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What is the acceleration of the train.

  1. Sep 16, 2015 #1
    1. The problem statement, all variables and given/known data

    A train is going towards a stationary car at a speed of 50 km/h. There is a distance of 250 m between the train and the car. What must be the acceleration (which is constant) of the train so that the train wont collide with the car ?

    Initial position of train = 0

    final position = 0,250 km - x

    Speed= 50 km/h

    Distance between car and train = 0,250 km


    2. Relevant equations
    Vfinal ^2 = v initial ^ 2 + 2*acceleration*(x final - x initial)

    3. The attempt at a solution

    0 = 50^2 + 2 * a * ((0,250-x)-0)

    0=2500 + 2a(0,250-x)

    I'm kinda stuck :/
     
  2. jcsd
  3. Sep 16, 2015 #2

    Bystander

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    What's "vfinal?"
     
  4. Sep 16, 2015 #3
    It's your final speed.
     
  5. Sep 16, 2015 #4

    Bystander

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    "You" are the train. What is "vfinal?"
     
  6. Sep 16, 2015 #5
    Well it's 0 km/h because I need to stop before 250 m or else I'm going to destory the car.
     
  7. Sep 16, 2015 #6

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    You're given velocity in km/h and distance in meters. Do you need to do any conversions?
     
  8. Sep 16, 2015 #7
    Yes, I converted my 250 m to km which is 250 m * 1 km / 1000 m =0,250 km
     
  9. Sep 16, 2015 #8

    Bystander

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    Okay, European convention. What's "x?"
     
  10. Sep 16, 2015 #9
    It's the position where I'll stop the train before it touches the car.
     
  11. Sep 16, 2015 #10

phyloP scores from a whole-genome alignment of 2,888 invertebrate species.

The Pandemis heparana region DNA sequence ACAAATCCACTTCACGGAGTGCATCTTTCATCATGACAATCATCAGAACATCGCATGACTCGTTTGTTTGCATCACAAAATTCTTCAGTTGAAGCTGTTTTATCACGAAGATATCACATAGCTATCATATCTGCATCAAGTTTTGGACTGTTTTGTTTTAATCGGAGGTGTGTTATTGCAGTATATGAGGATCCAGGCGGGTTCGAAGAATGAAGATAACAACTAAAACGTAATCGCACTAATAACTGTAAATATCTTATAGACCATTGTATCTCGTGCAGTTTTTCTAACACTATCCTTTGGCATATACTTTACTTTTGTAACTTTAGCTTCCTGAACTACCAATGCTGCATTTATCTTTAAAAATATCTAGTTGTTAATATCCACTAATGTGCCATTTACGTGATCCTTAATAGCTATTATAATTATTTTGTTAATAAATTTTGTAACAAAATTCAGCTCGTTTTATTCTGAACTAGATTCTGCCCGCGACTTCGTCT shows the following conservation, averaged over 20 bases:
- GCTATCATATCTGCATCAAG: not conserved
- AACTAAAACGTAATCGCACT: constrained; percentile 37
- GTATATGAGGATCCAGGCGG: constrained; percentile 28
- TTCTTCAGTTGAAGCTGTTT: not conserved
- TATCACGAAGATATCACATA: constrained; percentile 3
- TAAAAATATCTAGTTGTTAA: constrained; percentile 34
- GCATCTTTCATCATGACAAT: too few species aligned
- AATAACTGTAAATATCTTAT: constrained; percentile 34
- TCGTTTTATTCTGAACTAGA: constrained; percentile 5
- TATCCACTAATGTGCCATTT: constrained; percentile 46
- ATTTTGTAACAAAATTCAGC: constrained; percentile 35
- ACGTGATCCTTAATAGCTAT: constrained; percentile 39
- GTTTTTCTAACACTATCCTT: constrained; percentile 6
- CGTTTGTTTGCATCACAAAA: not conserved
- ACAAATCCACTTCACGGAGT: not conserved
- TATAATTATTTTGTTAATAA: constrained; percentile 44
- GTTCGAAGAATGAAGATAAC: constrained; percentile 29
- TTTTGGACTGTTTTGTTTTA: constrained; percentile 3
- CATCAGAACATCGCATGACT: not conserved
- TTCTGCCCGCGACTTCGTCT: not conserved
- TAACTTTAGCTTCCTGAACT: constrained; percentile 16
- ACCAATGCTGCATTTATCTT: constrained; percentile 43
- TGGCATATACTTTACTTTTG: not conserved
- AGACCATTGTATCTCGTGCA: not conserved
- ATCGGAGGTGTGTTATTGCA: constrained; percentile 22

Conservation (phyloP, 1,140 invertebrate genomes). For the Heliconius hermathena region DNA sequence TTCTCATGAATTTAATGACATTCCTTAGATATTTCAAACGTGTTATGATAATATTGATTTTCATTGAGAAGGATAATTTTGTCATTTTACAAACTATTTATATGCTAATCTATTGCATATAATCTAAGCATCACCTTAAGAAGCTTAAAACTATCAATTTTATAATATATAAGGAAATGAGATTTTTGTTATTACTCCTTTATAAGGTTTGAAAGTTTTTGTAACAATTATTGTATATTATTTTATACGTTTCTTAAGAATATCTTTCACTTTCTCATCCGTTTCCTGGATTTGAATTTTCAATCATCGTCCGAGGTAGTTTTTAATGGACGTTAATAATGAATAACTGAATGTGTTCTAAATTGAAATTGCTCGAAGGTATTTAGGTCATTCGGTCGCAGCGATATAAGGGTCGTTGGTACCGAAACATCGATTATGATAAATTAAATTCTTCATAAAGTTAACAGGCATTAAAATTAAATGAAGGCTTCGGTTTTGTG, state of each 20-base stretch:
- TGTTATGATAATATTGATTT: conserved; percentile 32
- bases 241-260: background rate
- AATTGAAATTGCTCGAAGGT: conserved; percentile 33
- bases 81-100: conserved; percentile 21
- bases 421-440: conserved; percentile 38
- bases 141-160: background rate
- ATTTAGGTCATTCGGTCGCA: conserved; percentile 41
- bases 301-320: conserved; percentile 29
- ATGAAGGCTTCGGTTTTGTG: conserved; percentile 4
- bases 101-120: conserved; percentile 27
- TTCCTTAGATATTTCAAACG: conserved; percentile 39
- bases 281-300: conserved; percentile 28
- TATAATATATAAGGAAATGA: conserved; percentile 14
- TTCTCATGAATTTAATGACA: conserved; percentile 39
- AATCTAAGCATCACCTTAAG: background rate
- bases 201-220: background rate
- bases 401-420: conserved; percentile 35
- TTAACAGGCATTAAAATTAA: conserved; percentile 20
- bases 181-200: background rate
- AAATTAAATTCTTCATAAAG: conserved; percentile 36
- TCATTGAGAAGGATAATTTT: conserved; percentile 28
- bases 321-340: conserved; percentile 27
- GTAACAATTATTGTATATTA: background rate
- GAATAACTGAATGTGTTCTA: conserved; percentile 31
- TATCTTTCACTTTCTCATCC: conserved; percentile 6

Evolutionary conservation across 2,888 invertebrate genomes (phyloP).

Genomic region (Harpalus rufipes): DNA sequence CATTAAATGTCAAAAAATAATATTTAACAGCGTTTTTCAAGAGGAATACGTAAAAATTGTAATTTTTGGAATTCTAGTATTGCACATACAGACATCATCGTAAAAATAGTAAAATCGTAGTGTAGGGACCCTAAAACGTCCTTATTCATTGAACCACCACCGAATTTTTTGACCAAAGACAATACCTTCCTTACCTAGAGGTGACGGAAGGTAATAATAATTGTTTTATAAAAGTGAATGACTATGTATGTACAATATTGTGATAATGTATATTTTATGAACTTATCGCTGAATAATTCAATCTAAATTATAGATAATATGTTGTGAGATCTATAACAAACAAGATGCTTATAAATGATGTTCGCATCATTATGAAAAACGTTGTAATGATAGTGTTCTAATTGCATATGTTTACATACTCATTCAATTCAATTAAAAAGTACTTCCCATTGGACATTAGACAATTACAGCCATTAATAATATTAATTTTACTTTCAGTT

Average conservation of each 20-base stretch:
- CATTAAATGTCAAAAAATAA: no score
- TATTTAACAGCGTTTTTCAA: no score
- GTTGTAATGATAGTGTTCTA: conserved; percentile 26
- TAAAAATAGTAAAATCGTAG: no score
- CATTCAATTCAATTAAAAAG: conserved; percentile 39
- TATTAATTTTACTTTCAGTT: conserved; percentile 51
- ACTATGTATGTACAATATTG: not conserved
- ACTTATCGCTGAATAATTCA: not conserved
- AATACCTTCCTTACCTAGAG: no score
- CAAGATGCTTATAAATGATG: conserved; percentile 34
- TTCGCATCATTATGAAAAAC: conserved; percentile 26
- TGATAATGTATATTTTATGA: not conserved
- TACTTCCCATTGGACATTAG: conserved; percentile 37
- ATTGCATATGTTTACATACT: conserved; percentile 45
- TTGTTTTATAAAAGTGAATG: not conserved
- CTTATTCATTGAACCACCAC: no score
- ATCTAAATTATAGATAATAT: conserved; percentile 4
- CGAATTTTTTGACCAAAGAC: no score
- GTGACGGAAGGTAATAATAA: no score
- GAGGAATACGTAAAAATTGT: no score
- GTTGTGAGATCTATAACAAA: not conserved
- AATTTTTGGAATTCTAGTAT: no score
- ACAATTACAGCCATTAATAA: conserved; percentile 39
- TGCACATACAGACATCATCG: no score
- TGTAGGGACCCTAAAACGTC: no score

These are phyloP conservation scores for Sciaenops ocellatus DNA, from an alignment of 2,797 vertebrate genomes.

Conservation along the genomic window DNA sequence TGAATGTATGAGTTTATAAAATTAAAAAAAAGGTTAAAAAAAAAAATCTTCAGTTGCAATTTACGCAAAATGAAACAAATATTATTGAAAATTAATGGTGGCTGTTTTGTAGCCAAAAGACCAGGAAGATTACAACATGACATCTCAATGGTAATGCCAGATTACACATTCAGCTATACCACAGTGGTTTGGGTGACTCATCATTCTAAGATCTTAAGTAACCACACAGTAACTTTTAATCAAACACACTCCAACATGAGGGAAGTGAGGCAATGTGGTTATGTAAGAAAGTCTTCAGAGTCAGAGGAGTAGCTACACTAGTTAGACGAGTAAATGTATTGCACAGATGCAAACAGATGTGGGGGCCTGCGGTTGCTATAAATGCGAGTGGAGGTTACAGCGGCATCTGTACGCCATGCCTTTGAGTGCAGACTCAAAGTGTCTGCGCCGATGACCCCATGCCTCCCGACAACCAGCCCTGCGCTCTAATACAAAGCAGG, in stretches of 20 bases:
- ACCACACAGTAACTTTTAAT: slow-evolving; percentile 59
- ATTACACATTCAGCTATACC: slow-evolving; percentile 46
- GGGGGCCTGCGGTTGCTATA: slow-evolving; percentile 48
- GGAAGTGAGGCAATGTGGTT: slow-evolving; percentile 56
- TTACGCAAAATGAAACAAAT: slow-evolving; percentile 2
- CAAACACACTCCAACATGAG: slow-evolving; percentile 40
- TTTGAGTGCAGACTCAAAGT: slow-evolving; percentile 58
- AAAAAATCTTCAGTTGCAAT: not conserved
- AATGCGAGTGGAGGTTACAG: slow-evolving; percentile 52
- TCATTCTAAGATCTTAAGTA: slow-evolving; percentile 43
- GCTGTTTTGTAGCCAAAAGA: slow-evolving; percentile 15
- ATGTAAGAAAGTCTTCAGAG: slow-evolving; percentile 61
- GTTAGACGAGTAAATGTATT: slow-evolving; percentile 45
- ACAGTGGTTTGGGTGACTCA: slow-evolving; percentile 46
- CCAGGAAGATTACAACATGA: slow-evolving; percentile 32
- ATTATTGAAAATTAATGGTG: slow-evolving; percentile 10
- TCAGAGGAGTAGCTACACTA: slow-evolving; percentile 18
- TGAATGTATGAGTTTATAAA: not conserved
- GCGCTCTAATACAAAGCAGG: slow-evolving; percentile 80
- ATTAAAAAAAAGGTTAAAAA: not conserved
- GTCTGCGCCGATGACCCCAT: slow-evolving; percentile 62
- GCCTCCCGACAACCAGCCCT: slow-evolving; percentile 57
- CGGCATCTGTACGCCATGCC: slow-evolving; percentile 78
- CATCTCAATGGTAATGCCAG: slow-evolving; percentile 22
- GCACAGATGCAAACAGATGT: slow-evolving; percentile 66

Bystander

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    You've a quarter kilometer range. Does the problem statement ask for the general solution? Or, a specific value?
     
  12. Sep 16, 2015 #11
    It's asking for a specific value. I could take any value of x where the train would stop before reaching the car, but I think we're really asking for a specific value where the train ALMOST reaches the car. So we're really asking for the "maximum" value of x I think.
     
  13. Sep 16, 2015 #12

    billy_joule

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    What is x here?
    x final - x initial is given as 250 m in the problem statement so there's no need to have that x there.
    So you have one equation with one unknown, you can solve for a. Make sure you include the correct units for your answer.

    EDIT: Oh, I see they want the answer in terms of x.
     
  14. Sep 16, 2015 #13

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    So do I. You've picked an "awkward" unit for "a" as your work is currently set up. Might be best to consider billy joule's recommendation.
     
  15. Sep 16, 2015 #14
    Ok, so I get :

    0=2500 + 2ax

    -2500=2ax

    -1250/x=a
     
  16. Sep 16, 2015 #15

    billy_joule

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    That's not consistent with the use of x in the OP:

    In words, x is the distance from the car to the where the train stops, so the maximum value of x is 250m, which corresponds to an infinite acceleration ie the train stops instantaneously. (x final position = 0.250 km - x = 0) Not likely the answer they're looking for.

    For these sorts of problems it's usually safe to assume they want the answer when x = 0. That is, the train comes to a stop 'touching' the car. That corresponds to the minimum acceleration to avoid a crash.
     
  17. Sep 16, 2015 #16

    billy_joule

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    Note that x is used three times with three different meanings:

    x final position = 250m - x'
    xinitial position = 0

    Where x' is the final train to car distance
     
  18. Sep 16, 2015 #17
    So I was right in writing it this way ?
     
  19. Sep 16, 2015 #18

    billy_joule

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    Which way?

    Where exactly does the problem statement end and your work begin?

    Is this part of the problem statement or your own work?
    If that's your own work, there was no need to introduce the additional variable x' that describes the final train-car distance. Just solve assuming the train comes to a stop at the car.
    If it is part of the problem statement and they want an answer in terms of x' then your attempt in the OP is very close, just rearrange for a.
     
  20. Sep 16, 2015 #19
    no, that's my attempt at the problem. The problem doesn't provide this. I did it.
     
  21. Sep 16, 2015 #20
    You mean this : 0=2500+2a 0,250 ? I obtain -5000 of acceleration
     
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